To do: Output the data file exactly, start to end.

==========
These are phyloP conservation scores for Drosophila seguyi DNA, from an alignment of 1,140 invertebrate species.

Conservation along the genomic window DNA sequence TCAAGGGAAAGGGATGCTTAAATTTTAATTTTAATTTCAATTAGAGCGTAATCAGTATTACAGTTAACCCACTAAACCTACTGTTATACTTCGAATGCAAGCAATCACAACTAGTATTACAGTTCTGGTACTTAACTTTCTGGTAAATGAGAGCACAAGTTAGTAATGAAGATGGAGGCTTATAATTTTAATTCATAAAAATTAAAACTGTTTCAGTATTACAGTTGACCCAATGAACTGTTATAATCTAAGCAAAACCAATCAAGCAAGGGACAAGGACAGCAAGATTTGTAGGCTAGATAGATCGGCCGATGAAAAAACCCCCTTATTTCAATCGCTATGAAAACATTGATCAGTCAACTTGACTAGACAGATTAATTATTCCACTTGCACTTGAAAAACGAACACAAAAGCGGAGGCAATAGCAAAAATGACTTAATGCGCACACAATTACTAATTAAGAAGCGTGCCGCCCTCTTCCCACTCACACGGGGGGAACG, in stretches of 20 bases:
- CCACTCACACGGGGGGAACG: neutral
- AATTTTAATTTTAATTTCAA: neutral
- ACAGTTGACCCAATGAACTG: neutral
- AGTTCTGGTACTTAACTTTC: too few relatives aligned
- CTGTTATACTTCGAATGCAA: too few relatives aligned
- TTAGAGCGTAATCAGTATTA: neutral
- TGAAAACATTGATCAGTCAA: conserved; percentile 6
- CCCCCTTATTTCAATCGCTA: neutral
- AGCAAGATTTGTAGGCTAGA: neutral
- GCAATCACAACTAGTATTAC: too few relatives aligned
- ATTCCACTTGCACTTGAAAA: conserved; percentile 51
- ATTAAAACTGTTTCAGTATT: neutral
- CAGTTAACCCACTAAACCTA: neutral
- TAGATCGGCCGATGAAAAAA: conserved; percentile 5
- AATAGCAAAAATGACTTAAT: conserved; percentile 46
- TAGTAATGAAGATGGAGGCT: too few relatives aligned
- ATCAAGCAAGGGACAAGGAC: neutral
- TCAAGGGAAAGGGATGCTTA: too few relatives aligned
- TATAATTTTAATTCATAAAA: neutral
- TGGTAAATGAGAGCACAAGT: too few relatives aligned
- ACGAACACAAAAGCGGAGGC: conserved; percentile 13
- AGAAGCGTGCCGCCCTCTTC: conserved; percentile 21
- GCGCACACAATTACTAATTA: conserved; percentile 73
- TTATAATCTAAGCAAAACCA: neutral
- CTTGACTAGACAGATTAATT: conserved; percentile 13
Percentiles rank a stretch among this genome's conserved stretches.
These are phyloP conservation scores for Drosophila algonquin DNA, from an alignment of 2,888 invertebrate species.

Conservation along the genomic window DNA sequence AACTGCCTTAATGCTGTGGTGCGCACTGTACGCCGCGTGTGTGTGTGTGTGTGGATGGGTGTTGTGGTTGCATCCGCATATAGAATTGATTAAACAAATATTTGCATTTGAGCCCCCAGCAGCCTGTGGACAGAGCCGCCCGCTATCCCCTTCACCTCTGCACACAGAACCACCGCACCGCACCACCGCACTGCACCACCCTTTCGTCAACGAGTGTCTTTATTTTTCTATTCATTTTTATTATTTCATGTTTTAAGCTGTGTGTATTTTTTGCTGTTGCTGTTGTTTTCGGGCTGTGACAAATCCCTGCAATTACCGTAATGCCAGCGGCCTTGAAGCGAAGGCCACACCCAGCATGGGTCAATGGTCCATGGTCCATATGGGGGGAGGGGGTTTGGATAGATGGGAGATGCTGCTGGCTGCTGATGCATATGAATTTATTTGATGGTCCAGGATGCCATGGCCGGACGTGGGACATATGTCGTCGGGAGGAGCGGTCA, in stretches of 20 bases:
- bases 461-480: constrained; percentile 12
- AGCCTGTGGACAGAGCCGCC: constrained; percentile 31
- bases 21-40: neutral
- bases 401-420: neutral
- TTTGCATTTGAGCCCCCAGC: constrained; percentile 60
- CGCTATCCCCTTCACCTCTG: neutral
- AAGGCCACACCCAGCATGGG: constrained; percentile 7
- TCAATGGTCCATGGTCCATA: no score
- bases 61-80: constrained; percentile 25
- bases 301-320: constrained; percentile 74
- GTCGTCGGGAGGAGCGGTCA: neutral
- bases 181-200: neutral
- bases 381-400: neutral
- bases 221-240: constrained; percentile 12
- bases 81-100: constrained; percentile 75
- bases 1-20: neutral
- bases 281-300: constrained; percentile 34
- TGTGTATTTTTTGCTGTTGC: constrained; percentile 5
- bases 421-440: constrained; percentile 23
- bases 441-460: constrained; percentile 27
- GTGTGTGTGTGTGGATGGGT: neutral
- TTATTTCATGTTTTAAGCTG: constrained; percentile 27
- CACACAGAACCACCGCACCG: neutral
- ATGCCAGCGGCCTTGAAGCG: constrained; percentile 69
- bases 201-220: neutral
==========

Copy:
These are phyloP conservation scores for Drosophila seguyi DNA, from an alignment of 1,140 invertebrate species.

Conservation along the genomic window DNA sequence TCAAGGGAAAGGGATGCTTAAATTTTAATTTTAATTTCAATTAGAGCGTAATCAGTATTACAGTTAACCCACTAAACCTACTGTTATACTTCGAATGCAAGCAATCACAACTAGTATTACAGTTCTGGTACTTAACTTTCTGGTAAATGAGAGCACAAGTTAGTAATGAAGATGGAGGCTTATAATTTTAATTCATAAAAATTAAAACTGTTTCAGTATTACAGTTGACCCAATGAACTGTTATAATCTAAGCAAAACCAATCAAGCAAGGGACAAGGACAGCAAGATTTGTAGGCTAGATAGATCGGCCGATGAAAAAACCCCCTTATTTCAATCGCTATGAAAACATTGATCAGTCAACTTGACTAGACAGATTAATTATTCCACTTGCACTTGAAAAACGAACACAAAAGCGGAGGCAATAGCAAAAATGACTTAATGCGCACACAATTACTAATTAAGAAGCGTGCCGCCCTCTTCCCACTCACACGGGGGGAACG, in stretches of 20 bases:
- CCACTCACACGGGGGGAACG: neutral
- AATTTTAATTTTAATTTCAA: neutral
- ACAGTTGACCCAATGAACTG: neutral
- AGTTCTGGTACTTAACTTTC: too few relatives aligned
- CTGTTATACTTCGAATGCAA: too few relatives aligned
- TTAGAGCGTAATCAGTATTA: neutral
- TGAAAACATTGATCAGTCAA: conserved; percentile 6
- CCCCCTTATTTCAATCGCTA: neutral
- AGCAAGATTTGTAGGCTAGA: neutral
- GCAATCACAACTAGTATTAC: too few relatives aligned
- ATTCCACTTGCACTTGAAAA: conserved; percentile 51
- ATTAAAACTGTTTCAGTATT: neutral
- CAGTTAACCCACTAAACCTA: neutral
- TAGATCGGCCGATGAAAAAA: conserved; percentile 5
- AATAGCAAAAATGACTTAAT: conserved; percentile 46
- TAGTAATGAAGATGGAGGCT: too few relatives aligned
- ATCAAGCAAGGGACAAGGAC: neutral
- TCAAGGGAAAGGGATGCTTA: too few relatives aligned
- TATAATTTTAATTCATAAAA: neutral
- TGGTAAATGAGAGCACAAGT: too few relatives aligned
- ACGAACACAAAAGCGGAGGC: conserved; percentile 13
- AGAAGCGTGCCGCCCTCTTC: conserved; percentile 21
- GCGCACACAATTACTAATTA: conserved; percentile 73
- TTATAATCTAAGCAAAACCA: neutral
- CTTGACTAGACAGATTAATT: conserved; percentile 13
Percentiles rank a stretch among this genome's conserved stretches.
These are phyloP conservation scores for Drosophila algonquin DNA, from an alignment of 2,888 invertebrate species.

Conservation along the genomic window DNA sequence AACTGCCTTAATGCTGTGGTGCGCACTGTACGCCGCGTGTGTGTGTGTGTGTGGATGGGTGTTGTGGTTGCATCCGCATATAGAATTGATTAAACAAATATTTGCATTTGAGCCCCCAGCAGCCTGTGGACAGAGCCGCCCGCTATCCCCTTCACCTCTGCACACAGAACCACCGCACCGCACCACCGCACTGCACCACCCTTTCGTCAACGAGTGTCTTTATTTTTCTATTCATTTTTATTATTTCATGTTTTAAGCTGTGTGTATTTTTTGCTGTTGCTGTTGTTTTCGGGCTGTGACAAATCCCTGCAATTACCGTAATGCCAGCGGCCTTGAAGCGAAGGCCACACCCAGCATGGGTCAATGGTCCATGGTCCATATGGGGGGAGGGGGTTTGGATAGATGGGAGATGCTGCTGGCTGCTGATGCATATGAATTTATTTGATGGTCCAGGATGCCATGGCCGGACGTGGGACATATGTCGTCGGGAGGAGCGGTCA, in stretches of 20 bases:
- bases 461-480: constrained; percentile 12
- AGCCTGTGGACAGAGCCGCC: constrained; percentile 31
- bases 21-40: neutral
- bases 401-420: neutral
- TTTGCATTTGAGCCCCCAGC: constrained; percentile 60
- CGCTATCCCCTTCACCTCTG: neutral
- AAGGCCACACCCAGCATGGG: constrained; percentile 7
- TCAATGGTCCATGGTCCATA: no score
- bases 61-80: constrained; percentile 25
- bases 301-320: constrained; percentile 74
- GTCGTCGGGAGGAGCGGTCA: neutral
- bases 181-200: neutral
- bases 381-400: neutral
- bases 221-240: constrained; percentile 12
- bases 81-100: constrained; percentile 75
- bases 1-20: neutral
- bases 281-300: constrained; percentile 34
- TGTGTATTTTTTGCTGTTGC: constrained; percentile 5
- bases 421-440: constrained; percentile 23
- bases 441-460: constrained; percentile 27
- GTGTGTGTGTGTGGATGGGT: neutral
- TTATTTCATGTTTTAAGCTG: constrained; percentile 27
- CACACAGAACCACCGCACCG: neutral
- ATGCCAGCGGCCTTGAAGCG: constrained; percentile 69
- bases 201-220: neutral